At last, I can report on the very excellent AAAL conference I attended last week in Phoenix. It had 4 basic modules, each of which was very good, and upon which I shall report. The basic theme of the conference was the appellate lawyer's role – before the court, in the law firm & in life (yes, one module was "The Appellate Lawyer and a Meaningful Existence" – that's the last one I'll talk about so you will just have to wait to learn the meaning of life.) The prompter for the conference's theme was the suicide of Mark Levy, an appellate lawyer in Washington with multiple Supreme Court arguments, who killed himself when he was laid off by his firm. So this was a very holistic meeting; as always, it had some great speakers and lots of useful information.
Module #1 focused on the appellate lawyer and the court, and asked what difference the lawyer makes on the outcome of a decision. Some judges tend to think that it is their case, and that they and their clerks are digging up the "right" answer, whoever may bring it before them. Lawyers think that its their case and they are the singlehanded cause for victory. Who is right? The session was triggered by a colloquy between Chief Justice Roberts and Paul Clement in the oral argument in Perdue, discussing whether the lawyers should obtain enhanced fees, with the Chief suggesting, perhaps with some tongue in cheek (or he's forgotten his own days as a practitioner) that there should be no enhancement because the appellate lawyer makes no difference; the court does all the heavy lifting. The speakers on this subject included Justice W. Scott Bales of the Arizone Supreme Court and Judge William C. Canby of the Ninth Circuit.
The general gist was that a trial lawyer's impact on results is more obvious, but that the appellate lawyer's impact is there, too. It's just that the better the lawyer is, the less the court tends to see that impact. You want the judges to think they got to the result on their own because it's the right answer, not because of anything you did.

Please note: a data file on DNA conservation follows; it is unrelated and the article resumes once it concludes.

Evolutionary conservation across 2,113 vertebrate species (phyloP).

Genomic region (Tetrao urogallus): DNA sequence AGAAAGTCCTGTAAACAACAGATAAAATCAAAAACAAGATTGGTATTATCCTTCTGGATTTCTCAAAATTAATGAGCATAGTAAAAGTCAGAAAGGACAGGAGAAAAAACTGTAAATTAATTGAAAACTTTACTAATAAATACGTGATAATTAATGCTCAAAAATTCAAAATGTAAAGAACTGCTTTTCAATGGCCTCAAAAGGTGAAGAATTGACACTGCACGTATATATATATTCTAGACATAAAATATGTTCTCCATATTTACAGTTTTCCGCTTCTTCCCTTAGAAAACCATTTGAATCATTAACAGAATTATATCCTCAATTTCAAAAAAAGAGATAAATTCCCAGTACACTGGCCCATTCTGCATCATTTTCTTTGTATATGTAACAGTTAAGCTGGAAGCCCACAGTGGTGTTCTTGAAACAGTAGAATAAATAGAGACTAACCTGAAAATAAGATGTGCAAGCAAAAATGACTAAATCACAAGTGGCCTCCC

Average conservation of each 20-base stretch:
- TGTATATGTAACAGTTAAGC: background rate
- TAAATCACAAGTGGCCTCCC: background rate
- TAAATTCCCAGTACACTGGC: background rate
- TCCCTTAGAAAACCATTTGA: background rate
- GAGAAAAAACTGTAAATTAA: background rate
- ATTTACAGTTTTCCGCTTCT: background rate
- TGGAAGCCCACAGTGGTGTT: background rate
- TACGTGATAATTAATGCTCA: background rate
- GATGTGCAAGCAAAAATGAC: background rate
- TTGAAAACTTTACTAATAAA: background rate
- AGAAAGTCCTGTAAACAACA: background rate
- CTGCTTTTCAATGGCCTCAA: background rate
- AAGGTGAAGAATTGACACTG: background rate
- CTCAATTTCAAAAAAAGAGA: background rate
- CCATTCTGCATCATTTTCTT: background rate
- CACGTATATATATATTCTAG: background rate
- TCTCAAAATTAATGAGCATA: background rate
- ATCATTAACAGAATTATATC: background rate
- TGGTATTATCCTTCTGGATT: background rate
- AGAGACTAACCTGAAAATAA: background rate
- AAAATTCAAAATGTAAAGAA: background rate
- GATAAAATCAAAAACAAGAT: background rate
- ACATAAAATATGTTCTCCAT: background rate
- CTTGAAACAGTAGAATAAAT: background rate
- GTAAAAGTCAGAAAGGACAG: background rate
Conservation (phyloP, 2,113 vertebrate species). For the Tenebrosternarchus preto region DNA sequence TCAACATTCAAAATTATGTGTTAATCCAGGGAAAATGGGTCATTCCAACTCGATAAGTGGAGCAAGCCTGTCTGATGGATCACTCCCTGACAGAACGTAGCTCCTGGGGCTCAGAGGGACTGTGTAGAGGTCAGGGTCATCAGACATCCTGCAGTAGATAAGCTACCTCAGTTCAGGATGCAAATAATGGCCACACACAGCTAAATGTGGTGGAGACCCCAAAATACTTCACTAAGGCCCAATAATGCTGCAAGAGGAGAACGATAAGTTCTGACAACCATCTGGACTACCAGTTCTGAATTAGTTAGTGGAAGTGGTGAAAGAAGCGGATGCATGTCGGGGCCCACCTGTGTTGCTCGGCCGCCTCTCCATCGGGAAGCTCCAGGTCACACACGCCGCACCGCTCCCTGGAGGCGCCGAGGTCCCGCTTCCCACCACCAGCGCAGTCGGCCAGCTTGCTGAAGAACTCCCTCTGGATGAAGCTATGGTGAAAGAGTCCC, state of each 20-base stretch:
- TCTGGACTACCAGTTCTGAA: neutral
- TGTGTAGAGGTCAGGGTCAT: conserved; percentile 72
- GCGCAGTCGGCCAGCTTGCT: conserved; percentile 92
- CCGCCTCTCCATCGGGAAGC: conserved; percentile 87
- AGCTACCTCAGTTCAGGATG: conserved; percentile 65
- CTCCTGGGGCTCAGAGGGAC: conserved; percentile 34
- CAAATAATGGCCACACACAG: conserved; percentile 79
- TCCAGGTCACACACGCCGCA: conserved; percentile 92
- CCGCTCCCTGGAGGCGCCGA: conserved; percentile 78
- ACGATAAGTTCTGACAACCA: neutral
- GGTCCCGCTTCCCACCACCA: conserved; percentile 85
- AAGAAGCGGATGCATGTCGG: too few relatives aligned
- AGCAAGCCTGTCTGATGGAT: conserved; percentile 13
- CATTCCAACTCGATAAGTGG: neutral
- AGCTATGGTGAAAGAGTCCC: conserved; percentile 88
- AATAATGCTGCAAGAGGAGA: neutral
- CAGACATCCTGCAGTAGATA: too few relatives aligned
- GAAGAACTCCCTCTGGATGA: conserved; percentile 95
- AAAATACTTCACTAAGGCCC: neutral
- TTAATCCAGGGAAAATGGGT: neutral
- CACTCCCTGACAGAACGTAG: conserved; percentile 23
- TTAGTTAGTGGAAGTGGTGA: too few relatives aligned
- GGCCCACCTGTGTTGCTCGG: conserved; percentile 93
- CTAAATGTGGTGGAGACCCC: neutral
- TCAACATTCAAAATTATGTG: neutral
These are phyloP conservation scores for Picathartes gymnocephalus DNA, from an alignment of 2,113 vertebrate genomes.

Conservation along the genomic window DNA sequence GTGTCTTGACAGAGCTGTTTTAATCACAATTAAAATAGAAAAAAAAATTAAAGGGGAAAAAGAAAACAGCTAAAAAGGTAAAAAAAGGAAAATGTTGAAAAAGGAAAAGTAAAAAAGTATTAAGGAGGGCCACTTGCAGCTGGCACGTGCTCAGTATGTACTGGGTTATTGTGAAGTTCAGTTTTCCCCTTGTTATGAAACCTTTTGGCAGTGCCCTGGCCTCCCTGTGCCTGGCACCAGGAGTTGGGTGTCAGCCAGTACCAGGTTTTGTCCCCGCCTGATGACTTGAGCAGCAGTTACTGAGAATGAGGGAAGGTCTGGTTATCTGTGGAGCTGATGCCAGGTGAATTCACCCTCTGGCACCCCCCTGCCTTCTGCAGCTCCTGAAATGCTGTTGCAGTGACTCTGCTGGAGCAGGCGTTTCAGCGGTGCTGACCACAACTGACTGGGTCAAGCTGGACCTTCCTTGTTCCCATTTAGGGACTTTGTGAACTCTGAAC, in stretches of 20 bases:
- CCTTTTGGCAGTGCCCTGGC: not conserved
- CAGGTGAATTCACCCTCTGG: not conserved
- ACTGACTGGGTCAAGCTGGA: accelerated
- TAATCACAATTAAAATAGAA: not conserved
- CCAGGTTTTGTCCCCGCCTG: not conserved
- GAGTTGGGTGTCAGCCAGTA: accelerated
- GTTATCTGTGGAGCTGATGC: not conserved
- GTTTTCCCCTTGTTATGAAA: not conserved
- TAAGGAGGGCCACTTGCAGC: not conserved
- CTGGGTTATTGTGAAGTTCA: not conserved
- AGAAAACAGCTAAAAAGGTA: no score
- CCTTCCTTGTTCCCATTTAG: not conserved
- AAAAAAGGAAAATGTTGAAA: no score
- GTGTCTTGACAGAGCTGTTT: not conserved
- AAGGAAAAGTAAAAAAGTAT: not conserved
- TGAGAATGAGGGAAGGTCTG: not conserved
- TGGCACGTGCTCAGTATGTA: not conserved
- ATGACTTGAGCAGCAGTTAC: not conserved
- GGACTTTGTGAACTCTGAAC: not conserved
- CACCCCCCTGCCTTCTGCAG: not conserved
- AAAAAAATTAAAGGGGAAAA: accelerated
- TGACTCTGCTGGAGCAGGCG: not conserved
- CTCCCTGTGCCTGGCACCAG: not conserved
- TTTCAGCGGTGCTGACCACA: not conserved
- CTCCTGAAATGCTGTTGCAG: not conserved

It's the choices made on appeal in what to raise, how to phrase the argument, etc. that matters. The judges said that one particularly useful aspect of the lawyers' presentation is helping them see implications and patterns – how a particular law fits in the Medicare scheme for example, what the impact of a ruling will have in an area, or how this decision fits with precedent – the big picture. Another useful role for the appellate lawyer is as repository of all the facts; one of the judges said if you listened to a set of oral arguments, you should count the fact questions, and you'd see that it's a very big chunk. One judge noted that a good lawyer makes a difference not only in winning, but limiting the damage in losing – arguing in a way so as to minimize the damage should the decision be against their position.
One interesting factoid is that the development of appellate practice as a separate expertise in the U.S. began in California. The state paid relatively well for government financed appeals, so a core of lawyers specializing in this work developed. The judges were so pleased with this cadre of lawyers specializing in appellate law that recognition expanded and a speciality developed in the private sector as well.
The judges were also rather candid about how when review is discretionary, the individual lawyers involved can make a difference.
This is, of couse, an appellate conference, so no one is likely to opine that the lawyer makes no difference, or that an appellate specialist adds no value. But one point expressed by multiple speakers was that appellate lawyers are increasingly being used at the trial level, too, helping to preserve and shape the case, by insurance companies and others.
Stay tuned for module #2.